The other of the two low points in the show came next with the absolutely lame song “I’m A Rocker,” from Ram It Down. I would have preferred to have heard the almost 8-minute long, brilliant atmospheric, “Blood Red Skies” or the power metal glory of “Ram It Down.”
Sporting and acoustic guitar and his Flying V, KK opended up the old favorite “Diamonds and Rust” on a quiet note and this signaled the slowing down of things for the next several minutes with “Worth Fighting For” from AOR and the Stained Class track “Beyond The Realms of Death” played next. The friend who I was with wasn’t too crazy about the this lull in the concert, but I appreciated the break from the furious pace. While often overlooked, 1981’s Point of Entry has some solid tracks in the form of “Desert Plains” and “Solar Angels,” to mention a couple that would have fit in with this set of slower numbers. A lot of fans have been clamoring for these two tracks, but they weren’t played this evening.
While I have reservations about most of 1986’s album Turbo, I have always like the guitar playing in “Turbo Lover,” which was also met with terrific response from the audience. There was a distinct lack of teens and twenty-somethings in the crowd and a lot more people in their thirties and older – many of whom, with their short hair and overall conservative looks, wouldn’t be out of place at a John Cougar Mellencamp concert or in a corporate board room. Back to AOR for one of the best tracks in the Priest cannon, the fresh sounding “Hellrider.” Despite my earlier reservations about the lyrics, this songs absolutely smokes live!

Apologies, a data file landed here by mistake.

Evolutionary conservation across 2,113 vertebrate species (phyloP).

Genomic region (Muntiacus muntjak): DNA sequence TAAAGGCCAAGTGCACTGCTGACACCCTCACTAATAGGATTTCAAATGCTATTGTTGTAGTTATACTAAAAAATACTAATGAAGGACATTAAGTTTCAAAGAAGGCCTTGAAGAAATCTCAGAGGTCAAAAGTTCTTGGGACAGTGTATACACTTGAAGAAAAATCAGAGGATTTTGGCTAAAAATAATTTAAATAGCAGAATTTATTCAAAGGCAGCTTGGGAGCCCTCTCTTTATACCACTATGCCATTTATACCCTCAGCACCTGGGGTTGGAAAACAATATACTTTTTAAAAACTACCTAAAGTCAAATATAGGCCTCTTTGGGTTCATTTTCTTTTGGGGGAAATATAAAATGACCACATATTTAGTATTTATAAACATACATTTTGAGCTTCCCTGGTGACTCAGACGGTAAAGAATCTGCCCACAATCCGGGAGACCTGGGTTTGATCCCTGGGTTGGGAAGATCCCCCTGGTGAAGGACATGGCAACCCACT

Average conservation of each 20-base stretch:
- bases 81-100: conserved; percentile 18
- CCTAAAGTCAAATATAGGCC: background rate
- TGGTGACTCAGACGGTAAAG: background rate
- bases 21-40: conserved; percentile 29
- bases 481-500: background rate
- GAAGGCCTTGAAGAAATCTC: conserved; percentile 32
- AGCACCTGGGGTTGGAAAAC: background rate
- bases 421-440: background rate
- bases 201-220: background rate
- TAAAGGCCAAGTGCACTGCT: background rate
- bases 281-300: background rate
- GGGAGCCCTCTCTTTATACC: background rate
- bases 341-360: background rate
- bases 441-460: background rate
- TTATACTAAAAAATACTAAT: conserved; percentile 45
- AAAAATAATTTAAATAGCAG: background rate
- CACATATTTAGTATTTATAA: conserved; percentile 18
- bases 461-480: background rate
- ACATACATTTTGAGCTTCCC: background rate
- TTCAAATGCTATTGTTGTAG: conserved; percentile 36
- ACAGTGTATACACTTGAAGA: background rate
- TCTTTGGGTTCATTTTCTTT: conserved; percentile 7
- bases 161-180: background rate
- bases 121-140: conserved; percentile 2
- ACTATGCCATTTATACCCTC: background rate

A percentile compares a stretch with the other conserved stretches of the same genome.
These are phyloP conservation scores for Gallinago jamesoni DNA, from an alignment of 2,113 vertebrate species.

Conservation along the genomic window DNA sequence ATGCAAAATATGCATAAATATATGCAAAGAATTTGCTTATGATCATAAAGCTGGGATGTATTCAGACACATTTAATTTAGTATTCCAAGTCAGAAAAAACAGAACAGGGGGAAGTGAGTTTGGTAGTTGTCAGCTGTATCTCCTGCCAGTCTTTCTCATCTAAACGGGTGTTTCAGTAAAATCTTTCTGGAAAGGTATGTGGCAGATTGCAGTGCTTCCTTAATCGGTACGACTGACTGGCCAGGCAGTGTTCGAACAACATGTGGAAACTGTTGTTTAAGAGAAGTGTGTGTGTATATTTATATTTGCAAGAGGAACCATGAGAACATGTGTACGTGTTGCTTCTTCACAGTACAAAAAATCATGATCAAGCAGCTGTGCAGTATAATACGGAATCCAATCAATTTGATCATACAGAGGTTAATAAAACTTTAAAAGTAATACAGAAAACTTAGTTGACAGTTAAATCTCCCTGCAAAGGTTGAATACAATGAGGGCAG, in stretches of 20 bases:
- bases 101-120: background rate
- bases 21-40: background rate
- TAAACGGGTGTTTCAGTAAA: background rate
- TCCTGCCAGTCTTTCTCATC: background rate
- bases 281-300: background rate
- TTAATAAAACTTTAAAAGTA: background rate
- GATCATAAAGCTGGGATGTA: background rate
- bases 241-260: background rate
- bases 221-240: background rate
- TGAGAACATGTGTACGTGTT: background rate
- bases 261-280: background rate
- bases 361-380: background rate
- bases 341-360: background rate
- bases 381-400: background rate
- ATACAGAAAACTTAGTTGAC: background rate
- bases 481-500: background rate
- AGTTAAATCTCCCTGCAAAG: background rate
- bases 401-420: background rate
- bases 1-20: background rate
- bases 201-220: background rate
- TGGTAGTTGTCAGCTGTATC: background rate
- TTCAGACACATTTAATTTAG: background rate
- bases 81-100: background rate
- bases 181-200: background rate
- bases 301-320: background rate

The longest and oldest song was up next, Sad Wings of Destiny‘s “Victim of Changes” from 1976. This is a song that polarizes Priest fans. You either care for it or you don’t. I happen to like it and expect to see it live. I appreciate the subtleties in this song and the vocal performance needed to carry it off.
On the album, I always loved the opening to arguably Priest’s heaviest track, Painkiller, but live, Scott Travis (44) scrimped on the drums. Still, it was a juggernaut of relentless, pummeling, pure metal bliss. Quite simply, I can’t really imagine any band in metal topping Judas Priest’s twin guitar attack. Never hailed as virtuosos, KK Downing and Glenn Tipton know the right notes to play, and how not to get carried away. And that’s always been more important to me and most fans, I would bet, than pure speed or noodling ability. Watching and hearing these guys unleash melodic, tastefully controlled power cords and colossal riffs has been a metal lover’s delight. These talented, influential,legendary musicians are two of the reasons why metal gives a bigger thrill than most ordinary rock music.
Bassist Ian Hill (54) did his thing, standing anchored in place, bass guitar pumping up and down. Never flashy, Hill knows how to contribute and does so without grabbing the spotlight.